Is it a waste for Kang So-ra to take on the role of rookie lawyer, Lee Eun-jo, in Lawyer? After all, Kang So-ra can act pretty well. (i loved her gruff, yet clueless, character in My Paparotti with Lee Je-hoon)
Tbh, Park Shin-yang dominates the screen on Lawyer, with his brand of part-jestor, part-superhero Deul-ho. In addition, he has 2 sidekicks (veteran supporting actors, Hwang Suk-jung and Park Won-sang) who are juz as comfortable clowning around as Ae-ra and Dae-soo. In contrast, Eun-jo as a character is more strait laced, proper … and boring? (should we blame it on Writer-nim then?)
In Eun-jo’s defense, her character is meant to be less “engaging” than say, Deul-ho’s. She represents the viewers, who stereotype lawyers as professionals — who should act professionally. Deul-ho’s approach to tackling cases is as much an eye-opener for us and Eun-jo. He isn’t exactly your idea of how a lawyer should behave, being so “down-to-earth” in his approach to tackle crime and criminals that he appears more like a ruffian.
When Deul-ho shows Eun-jo (and us) his personal methods at dealing with baddies, it becomes a refreshing lesson for Eun-jo and more importantly, re-focuses what she wants to do with her life and job. However, because Eun-jo’s role is the journeyman on the road to self-discovery, her actual participation in the cases which Deul-ho takes on is low. True, she helps him, but unlike the others, she doesn’t come up with brilliant work-around or ideas to crack the case on hand.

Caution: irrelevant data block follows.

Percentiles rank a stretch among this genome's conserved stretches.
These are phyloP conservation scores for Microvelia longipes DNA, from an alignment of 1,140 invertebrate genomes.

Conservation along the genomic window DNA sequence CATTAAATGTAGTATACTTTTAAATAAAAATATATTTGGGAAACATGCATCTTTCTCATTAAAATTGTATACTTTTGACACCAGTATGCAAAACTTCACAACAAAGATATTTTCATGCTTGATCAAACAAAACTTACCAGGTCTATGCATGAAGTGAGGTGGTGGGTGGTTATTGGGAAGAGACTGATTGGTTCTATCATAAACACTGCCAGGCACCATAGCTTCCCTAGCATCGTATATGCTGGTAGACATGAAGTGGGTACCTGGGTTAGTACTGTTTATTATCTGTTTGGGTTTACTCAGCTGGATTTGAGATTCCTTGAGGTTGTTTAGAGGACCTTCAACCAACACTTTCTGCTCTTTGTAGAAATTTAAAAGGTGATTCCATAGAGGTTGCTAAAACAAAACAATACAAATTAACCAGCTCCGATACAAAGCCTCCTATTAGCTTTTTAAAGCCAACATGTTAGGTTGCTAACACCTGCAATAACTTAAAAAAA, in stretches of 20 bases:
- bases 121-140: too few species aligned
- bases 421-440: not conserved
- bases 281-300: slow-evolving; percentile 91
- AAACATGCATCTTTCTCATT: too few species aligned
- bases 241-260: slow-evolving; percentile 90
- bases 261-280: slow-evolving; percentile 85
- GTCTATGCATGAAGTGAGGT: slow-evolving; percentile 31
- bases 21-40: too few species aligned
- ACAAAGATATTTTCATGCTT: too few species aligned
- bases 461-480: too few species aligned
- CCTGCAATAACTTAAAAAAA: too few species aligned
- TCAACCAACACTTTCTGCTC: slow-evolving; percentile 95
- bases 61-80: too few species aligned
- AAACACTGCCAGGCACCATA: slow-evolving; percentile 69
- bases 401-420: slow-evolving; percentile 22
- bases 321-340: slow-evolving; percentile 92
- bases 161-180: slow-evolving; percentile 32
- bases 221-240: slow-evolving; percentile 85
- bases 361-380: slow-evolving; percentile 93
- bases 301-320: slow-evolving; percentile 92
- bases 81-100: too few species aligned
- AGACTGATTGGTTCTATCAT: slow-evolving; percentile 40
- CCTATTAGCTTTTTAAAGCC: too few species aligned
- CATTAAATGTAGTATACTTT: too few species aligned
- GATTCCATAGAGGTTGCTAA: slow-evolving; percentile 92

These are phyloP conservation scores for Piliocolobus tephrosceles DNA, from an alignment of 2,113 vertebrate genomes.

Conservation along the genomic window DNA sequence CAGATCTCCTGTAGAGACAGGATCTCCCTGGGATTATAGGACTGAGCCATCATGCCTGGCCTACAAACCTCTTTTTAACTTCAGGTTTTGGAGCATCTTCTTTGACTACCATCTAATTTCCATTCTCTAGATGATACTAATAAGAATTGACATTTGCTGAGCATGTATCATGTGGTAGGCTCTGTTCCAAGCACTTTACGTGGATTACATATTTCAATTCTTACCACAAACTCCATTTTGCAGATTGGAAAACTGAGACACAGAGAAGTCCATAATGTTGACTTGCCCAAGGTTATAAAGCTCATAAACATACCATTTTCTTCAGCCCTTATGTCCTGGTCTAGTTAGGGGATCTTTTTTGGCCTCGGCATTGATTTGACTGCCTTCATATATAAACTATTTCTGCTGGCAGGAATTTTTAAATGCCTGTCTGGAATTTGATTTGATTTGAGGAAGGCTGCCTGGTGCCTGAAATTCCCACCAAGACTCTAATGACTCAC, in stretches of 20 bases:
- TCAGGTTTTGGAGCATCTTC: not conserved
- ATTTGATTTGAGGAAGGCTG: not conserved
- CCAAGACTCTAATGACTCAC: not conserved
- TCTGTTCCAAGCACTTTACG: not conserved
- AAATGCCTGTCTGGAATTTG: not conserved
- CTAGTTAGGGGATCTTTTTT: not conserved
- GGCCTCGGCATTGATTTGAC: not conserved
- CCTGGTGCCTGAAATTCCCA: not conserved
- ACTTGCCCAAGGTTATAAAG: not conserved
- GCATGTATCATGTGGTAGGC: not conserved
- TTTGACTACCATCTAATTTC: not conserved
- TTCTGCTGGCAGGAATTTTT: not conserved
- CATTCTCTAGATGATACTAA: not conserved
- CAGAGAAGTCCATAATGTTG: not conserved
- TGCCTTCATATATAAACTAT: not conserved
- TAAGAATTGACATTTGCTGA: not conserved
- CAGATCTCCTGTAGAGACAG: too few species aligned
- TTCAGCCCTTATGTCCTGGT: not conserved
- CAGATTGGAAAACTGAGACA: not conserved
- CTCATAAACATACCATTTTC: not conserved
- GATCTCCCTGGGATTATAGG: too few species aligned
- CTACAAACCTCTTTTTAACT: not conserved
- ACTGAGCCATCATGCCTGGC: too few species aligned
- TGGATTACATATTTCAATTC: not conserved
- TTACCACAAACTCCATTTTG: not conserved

Like the traveller who starts out on his first journey, Eun-jo does not have the experience like Deul-ho and gang to “think out of the box”. So most times, she ends up taking orders from someone — usually Deul-ho. Which I think is fair, since Eun-jo isn’t a crafty person by nature, and she is more reactive than proactive. Like most typical young employees who first entered the workforce, she has zero idea on what she wants to achieve at the end of her career, preferring to live juz like “everyone else”, with a regular paycheck and a respectable job.
But we do see the effects Deul-ho has on her — the initial disgust and later shock that the homeless ahjusshi is a practicing lawyer, to exasperation at Deul-ho’s wacky crime solving techniques, to awe and admiration at his tenacity and willingness to stick his neck out for justice. The “lessons” finally culminate to her throwing her “safety line” into the wind, resigning her cushy position in Geum-ho to become a poor, freelancing lawyer like Deul-ho.
And realistically, Lawyer also shows how Eun-jo initially regrets her decision to tender her resignation. Especially when she can’t finance her loans and has to take up a hourly paid job as a fast food waitress (when she is a Law School grad). Thankfully, her resolve never wavers, and in fact, hardened, when her stepdad runs into trouble with Dae-hwa Group.
So while Eun-jo may not seem to be “doing” much to Lawyer‘s narrative, her story arc is interesting on its own, as she finds merits in helping the “little people” seek justice like Superman Deul-ho. A Superwoman in training, perhaps?